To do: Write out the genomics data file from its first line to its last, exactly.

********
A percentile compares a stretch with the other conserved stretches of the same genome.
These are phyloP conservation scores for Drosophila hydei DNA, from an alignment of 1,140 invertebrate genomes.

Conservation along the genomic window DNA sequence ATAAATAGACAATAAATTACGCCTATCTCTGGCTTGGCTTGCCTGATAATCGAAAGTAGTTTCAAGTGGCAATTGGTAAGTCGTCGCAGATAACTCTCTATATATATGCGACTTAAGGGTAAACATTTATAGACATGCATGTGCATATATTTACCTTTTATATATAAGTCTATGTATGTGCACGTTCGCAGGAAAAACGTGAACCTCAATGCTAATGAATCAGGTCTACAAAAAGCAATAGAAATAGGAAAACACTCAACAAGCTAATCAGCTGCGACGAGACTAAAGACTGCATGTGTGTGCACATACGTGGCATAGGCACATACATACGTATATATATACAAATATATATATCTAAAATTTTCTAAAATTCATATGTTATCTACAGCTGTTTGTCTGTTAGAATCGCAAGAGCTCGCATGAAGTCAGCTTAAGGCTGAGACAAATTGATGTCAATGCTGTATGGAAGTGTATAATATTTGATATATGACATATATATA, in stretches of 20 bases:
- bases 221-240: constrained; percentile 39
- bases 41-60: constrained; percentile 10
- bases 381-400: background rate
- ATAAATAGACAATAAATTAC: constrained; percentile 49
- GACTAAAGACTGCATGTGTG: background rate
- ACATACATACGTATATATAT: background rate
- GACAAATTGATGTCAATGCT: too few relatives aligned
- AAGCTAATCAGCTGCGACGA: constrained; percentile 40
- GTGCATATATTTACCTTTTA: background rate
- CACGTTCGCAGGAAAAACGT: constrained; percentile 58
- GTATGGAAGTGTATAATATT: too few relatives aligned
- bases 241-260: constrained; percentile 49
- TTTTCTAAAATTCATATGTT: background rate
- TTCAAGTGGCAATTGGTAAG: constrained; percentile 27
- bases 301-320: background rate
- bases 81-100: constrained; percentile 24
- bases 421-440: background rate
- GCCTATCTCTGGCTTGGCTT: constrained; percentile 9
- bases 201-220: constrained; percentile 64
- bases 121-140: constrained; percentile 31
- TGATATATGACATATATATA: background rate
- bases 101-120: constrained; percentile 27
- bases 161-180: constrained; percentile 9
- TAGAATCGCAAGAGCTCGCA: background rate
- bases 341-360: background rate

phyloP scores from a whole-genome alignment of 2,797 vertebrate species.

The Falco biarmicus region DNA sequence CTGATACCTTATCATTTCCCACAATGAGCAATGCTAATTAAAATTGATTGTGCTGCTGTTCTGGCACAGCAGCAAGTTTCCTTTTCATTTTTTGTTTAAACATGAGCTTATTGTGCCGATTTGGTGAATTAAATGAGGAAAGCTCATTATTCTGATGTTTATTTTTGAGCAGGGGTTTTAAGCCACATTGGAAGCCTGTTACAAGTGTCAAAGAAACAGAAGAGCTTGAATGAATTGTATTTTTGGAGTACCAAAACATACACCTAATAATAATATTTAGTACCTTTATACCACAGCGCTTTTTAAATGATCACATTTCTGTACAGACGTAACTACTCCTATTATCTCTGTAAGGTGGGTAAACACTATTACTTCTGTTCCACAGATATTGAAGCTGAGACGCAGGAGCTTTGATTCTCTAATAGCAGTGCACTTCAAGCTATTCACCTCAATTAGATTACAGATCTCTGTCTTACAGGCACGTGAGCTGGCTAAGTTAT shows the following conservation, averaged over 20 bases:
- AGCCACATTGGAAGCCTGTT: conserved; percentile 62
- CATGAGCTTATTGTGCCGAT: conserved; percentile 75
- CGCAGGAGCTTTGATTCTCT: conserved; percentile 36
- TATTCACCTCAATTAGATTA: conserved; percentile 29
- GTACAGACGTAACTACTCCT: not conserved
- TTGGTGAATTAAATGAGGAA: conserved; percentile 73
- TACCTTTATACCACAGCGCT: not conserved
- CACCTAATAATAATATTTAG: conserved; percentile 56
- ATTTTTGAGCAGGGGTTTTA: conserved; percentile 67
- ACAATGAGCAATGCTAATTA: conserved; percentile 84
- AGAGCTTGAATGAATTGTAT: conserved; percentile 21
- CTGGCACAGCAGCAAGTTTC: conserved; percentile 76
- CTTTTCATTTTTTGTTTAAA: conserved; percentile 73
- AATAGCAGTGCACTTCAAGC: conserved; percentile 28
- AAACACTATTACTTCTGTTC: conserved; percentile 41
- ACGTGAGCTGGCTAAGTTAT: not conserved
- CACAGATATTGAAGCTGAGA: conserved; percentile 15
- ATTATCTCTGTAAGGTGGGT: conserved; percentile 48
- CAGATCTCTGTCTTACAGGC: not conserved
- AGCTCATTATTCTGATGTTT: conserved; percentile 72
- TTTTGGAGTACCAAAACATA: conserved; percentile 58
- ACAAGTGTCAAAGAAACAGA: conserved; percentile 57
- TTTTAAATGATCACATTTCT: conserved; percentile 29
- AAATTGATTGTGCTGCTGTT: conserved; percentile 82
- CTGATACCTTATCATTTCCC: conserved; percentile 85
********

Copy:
A percentile compares a stretch with the other conserved stretches of the same genome.
These are phyloP conservation scores for Drosophila hydei DNA, from an alignment of 1,140 invertebrate genomes.

Conservation along the genomic window DNA sequence ATAAATAGACAATAAATTACGCCTATCTCTGGCTTGGCTTGCCTGATAATCGAAAGTAGTTTCAAGTGGCAATTGGTAAGTCGTCGCAGATAACTCTCTATATATATGCGACTTAAGGGTAAACATTTATAGACATGCATGTGCATATATTTACCTTTTATATATAAGTCTATGTATGTGCACGTTCGCAGGAAAAACGTGAACCTCAATGCTAATGAATCAGGTCTACAAAAAGCAATAGAAATAGGAAAACACTCAACAAGCTAATCAGCTGCGACGAGACTAAAGACTGCATGTGTGTGCACATACGTGGCATAGGCACATACATACGTATATATATACAAATATATATATCTAAAATTTTCTAAAATTCATATGTTATCTACAGCTGTTTGTCTGTTAGAATCGCAAGAGCTCGCATGAAGTCAGCTTAAGGCTGAGACAAATTGATGTCAATGCTGTATGGAAGTGTATAATATTTGATATATGACATATATATA, in stretches of 20 bases:
- bases 221-240: constrained; percentile 39
- bases 41-60: constrained; percentile 10
- bases 381-400: background rate
- ATAAATAGACAATAAATTAC: constrained; percentile 49
- GACTAAAGACTGCATGTGTG: background rate
- ACATACATACGTATATATAT: background rate
- GACAAATTGATGTCAATGCT: too few relatives aligned
- AAGCTAATCAGCTGCGACGA: constrained; percentile 40
- GTGCATATATTTACCTTTTA: background rate
- CACGTTCGCAGGAAAAACGT: constrained; percentile 58
- GTATGGAAGTGTATAATATT: too few relatives aligned
- bases 241-260: constrained; percentile 49
- TTTTCTAAAATTCATATGTT: background rate
- TTCAAGTGGCAATTGGTAAG: constrained; percentile 27
- bases 301-320: background rate
- bases 81-100: constrained; percentile 24
- bases 421-440: background rate
- GCCTATCTCTGGCTTGGCTT: constrained; percentile 9
- bases 201-220: constrained; percentile 64
- bases 121-140: constrained; percentile 31
- TGATATATGACATATATATA: background rate
- bases 101-120: constrained; percentile 27
- bases 161-180: constrained; percentile 9
- TAGAATCGCAAGAGCTCGCA: background rate
- bases 341-360: background rate

phyloP scores from a whole-genome alignment of 2,797 vertebrate species.

The Falco biarmicus region DNA sequence CTGATACCTTATCATTTCCCACAATGAGCAATGCTAATTAAAATTGATTGTGCTGCTGTTCTGGCACAGCAGCAAGTTTCCTTTTCATTTTTTGTTTAAACATGAGCTTATTGTGCCGATTTGGTGAATTAAATGAGGAAAGCTCATTATTCTGATGTTTATTTTTGAGCAGGGGTTTTAAGCCACATTGGAAGCCTGTTACAAGTGTCAAAGAAACAGAAGAGCTTGAATGAATTGTATTTTTGGAGTACCAAAACATACACCTAATAATAATATTTAGTACCTTTATACCACAGCGCTTTTTAAATGATCACATTTCTGTACAGACGTAACTACTCCTATTATCTCTGTAAGGTGGGTAAACACTATTACTTCTGTTCCACAGATATTGAAGCTGAGACGCAGGAGCTTTGATTCTCTAATAGCAGTGCACTTCAAGCTATTCACCTCAATTAGATTACAGATCTCTGTCTTACAGGCACGTGAGCTGGCTAAGTTAT shows the following conservation, averaged over 20 bases:
- AGCCACATTGGAAGCCTGTT: conserved; percentile 62
- CATGAGCTTATTGTGCCGAT: conserved; percentile 75
- CGCAGGAGCTTTGATTCTCT: conserved; percentile 36
- TATTCACCTCAATTAGATTA: conserved; percentile 29
- GTACAGACGTAACTACTCCT: not conserved
- TTGGTGAATTAAATGAGGAA: conserved; percentile 73
- TACCTTTATACCACAGCGCT: not conserved
- CACCTAATAATAATATTTAG: conserved; percentile 56
- ATTTTTGAGCAGGGGTTTTA: conserved; percentile 67
- ACAATGAGCAATGCTAATTA: conserved; percentile 84
- AGAGCTTGAATGAATTGTAT: conserved; percentile 21
- CTGGCACAGCAGCAAGTTTC: conserved; percentile 76
- CTTTTCATTTTTTGTTTAAA: conserved; percentile 73
- AATAGCAGTGCACTTCAAGC: conserved; percentile 28
- AAACACTATTACTTCTGTTC: conserved; percentile 41
- ACGTGAGCTGGCTAAGTTAT: not conserved
- CACAGATATTGAAGCTGAGA: conserved; percentile 15
- ATTATCTCTGTAAGGTGGGT: conserved; percentile 48
- CAGATCTCTGTCTTACAGGC: not conserved
- AGCTCATTATTCTGATGTTT: conserved; percentile 72
- TTTTGGAGTACCAAAACATA: conserved; percentile 58
- ACAAGTGTCAAAGAAACAGA: conserved; percentile 57
- TTTTAAATGATCACATTTCT: conserved; percentile 29
- AAATTGATTGTGCTGCTGTT: conserved; percentile 82
- CTGATACCTTATCATTTCCC: conserved; percentile 85